Stranger Times

region 10 0420I was not seeing phantom deer in my yard the other bright night. I remembered to check Monday night, and if it was vegetation it should still sit out there looking like a deer, right? But no, no fauna- (or fawna)-looking flora. Last night, out the laundry room window on an even brighter night, I thought my eyes were doing this again — until this phantom moved and I counted three deer helping themselves to the grass next door.

There’s something calming about watching deer graze by moonlight, but in general bright moonlit nights are rarely my best, and as I do on so many of them, I had non-stop dreams. This morning I can’t tell you much about them, just that they featured a bunch of people I didn’t know.

Always Jungian and never Freudian, my best analysis on offer is that this stemmed from the Zoom meeting I sat in on yesterday afternoon. It was the retail-services subgroup of the county’s business task force, and it featured a guest speaker from Region 10, an agency based in Montrose or Delta that exists to help businesses and seniors, which seems a weird combination to me but whatever.

I imagine my dreams were filled with strangers because I recognized so few of the names or the people on Zoom. A large number of the little rectangles offered only a written name. In Kara’s case, it’s because her work computer offers neither a webcam nor microphone.

So here I sat with my virtual fellows who don’t seem to be any of the merchants I know and interact with on a regular basis, listening to a public official tell us about half of the alphabet soup that is dominating our days. She was there to talk about the PPP and EIDL, both administered by the SBA; I had been hoping she could shed some light on the ECR and FFCRA, both offered by the IRS. As Kara said later, WTF?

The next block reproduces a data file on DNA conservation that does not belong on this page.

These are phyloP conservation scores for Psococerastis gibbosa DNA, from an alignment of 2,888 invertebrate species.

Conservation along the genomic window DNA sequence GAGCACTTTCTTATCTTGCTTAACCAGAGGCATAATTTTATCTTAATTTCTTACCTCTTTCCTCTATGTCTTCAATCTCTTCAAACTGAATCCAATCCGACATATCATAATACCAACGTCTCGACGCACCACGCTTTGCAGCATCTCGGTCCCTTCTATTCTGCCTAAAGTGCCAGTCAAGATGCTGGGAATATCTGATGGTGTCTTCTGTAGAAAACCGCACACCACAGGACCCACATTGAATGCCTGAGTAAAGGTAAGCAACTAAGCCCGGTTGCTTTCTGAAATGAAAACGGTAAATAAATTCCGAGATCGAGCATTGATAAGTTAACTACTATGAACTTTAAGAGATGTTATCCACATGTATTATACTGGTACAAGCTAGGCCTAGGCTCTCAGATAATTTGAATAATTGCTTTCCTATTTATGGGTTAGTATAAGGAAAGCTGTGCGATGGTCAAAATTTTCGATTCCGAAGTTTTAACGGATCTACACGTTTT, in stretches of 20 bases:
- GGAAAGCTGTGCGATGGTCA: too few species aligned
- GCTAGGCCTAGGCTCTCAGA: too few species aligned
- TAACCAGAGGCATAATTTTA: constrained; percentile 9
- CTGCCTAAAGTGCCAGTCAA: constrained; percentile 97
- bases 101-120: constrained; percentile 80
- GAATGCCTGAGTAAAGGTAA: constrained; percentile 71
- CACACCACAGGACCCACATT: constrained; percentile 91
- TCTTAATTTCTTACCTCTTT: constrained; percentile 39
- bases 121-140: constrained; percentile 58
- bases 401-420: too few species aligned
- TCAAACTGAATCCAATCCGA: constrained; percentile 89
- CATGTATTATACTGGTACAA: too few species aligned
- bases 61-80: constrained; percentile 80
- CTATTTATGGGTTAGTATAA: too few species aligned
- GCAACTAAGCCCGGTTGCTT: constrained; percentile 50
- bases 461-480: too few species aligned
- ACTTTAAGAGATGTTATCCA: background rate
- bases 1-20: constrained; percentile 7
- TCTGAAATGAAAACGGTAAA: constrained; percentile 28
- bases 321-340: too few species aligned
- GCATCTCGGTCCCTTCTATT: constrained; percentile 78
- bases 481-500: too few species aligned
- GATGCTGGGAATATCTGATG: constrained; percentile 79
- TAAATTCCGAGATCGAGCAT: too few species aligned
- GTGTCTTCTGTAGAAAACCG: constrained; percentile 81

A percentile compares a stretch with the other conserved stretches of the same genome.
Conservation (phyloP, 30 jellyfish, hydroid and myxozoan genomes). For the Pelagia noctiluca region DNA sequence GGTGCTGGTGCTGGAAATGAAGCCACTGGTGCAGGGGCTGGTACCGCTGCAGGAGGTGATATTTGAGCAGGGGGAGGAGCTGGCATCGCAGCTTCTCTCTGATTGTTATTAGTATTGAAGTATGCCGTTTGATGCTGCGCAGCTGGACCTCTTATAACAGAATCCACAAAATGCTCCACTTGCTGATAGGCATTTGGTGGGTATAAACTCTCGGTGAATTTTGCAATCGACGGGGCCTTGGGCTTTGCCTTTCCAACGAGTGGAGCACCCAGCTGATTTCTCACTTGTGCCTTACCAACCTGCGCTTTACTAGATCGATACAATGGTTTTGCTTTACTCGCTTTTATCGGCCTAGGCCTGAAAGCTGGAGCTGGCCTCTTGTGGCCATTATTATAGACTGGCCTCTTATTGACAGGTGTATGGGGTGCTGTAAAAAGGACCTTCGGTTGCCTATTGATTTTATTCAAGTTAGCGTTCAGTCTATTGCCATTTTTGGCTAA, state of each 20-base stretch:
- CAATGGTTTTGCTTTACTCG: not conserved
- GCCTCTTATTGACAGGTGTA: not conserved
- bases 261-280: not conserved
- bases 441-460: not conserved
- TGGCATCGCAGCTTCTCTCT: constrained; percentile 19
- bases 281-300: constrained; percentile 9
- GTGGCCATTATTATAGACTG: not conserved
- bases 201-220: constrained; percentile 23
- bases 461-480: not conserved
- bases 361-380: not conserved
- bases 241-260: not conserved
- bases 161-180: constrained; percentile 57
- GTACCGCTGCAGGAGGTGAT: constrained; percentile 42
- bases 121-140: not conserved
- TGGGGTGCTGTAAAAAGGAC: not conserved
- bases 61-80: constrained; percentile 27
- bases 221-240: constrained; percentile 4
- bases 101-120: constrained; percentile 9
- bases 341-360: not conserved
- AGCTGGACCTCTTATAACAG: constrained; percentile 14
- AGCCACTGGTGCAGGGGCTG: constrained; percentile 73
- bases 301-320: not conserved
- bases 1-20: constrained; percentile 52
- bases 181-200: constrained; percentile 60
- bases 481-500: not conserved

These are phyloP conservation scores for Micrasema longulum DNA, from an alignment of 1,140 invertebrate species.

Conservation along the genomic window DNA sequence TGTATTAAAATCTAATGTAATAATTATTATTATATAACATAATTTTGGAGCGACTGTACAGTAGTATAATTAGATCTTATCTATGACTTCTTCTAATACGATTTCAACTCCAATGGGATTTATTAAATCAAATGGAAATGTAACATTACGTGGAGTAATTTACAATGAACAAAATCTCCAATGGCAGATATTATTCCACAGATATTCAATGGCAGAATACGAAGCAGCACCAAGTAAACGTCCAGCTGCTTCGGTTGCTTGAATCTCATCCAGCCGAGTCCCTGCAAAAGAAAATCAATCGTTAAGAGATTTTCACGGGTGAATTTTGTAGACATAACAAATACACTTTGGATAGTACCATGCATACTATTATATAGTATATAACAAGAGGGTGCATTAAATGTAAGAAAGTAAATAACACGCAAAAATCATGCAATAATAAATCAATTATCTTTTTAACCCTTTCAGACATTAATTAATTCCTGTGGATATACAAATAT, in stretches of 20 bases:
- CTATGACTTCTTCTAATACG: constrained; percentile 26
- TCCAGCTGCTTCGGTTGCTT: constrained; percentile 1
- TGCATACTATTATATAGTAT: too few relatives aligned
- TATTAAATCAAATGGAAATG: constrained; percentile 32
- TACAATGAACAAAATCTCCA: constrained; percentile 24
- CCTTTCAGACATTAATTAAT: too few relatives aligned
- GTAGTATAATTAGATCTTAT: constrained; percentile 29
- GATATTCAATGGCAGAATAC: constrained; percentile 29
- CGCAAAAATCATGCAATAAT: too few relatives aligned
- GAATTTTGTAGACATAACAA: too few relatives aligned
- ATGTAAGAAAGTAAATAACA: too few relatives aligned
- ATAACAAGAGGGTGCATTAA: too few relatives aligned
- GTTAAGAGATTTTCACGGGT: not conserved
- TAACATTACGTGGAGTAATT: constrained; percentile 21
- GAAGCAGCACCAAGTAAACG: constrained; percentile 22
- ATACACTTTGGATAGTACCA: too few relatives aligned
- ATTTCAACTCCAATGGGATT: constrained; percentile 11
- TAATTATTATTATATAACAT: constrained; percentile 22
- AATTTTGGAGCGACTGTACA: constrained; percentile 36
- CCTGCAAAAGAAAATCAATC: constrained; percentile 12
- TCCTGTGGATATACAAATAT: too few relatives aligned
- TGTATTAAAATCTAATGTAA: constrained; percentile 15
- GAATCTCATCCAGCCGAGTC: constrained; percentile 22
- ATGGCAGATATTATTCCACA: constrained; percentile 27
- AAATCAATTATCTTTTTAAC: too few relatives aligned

We have, all of us, been rushing around in a blind panic trying to fill out forms for the Paycheck Protection Program, as I did first last Wednesday, then again Friday, then again Monday. The first bank we tried, which wasn’t particularly interested in helping us since our company doesn’t bank there, announced during the Zoom meeting that they had finally succeeded and were finally able to start processing applications.

The second bank I tried, Wells Fargo, called me back prior to the meeting to say that while it doesn’t seem to say in the legislation that banks should only help their own customers, that’s what they were doing, and I was not eligible. Since I had already moved on and forgotten about them, this didn’t sadden me. And by meeting time, it turned out that Wells Fargo, due to serious missteps and shady dealings in its past, had reached a federally-imposed cap that won’t be eased even for this crisis, and it can’t process any other PPP loans. Leaving their customers stranded.

[As the US Supreme Court noted in a wee-hour Tuesday decision, there is no reason to break with due process in ordinary times like these.]

During the meeting, it seemed to start dawning on many participants that maybe the PPP isn’t the brass ring it seemed to be in the first place. My question, about how much of the loan will not be forgiven, got brushed over quickly. I still want an answer. If up to 30 percent of payroll expense is federal taxes that won’t be forgiven, and 75 percent of the loan must be used on payroll, it seems to me (although I could easily be wrong, since no one can give me clear answers), that you could be on the hook for several thousand dollars you’ve been told to treat as a grant.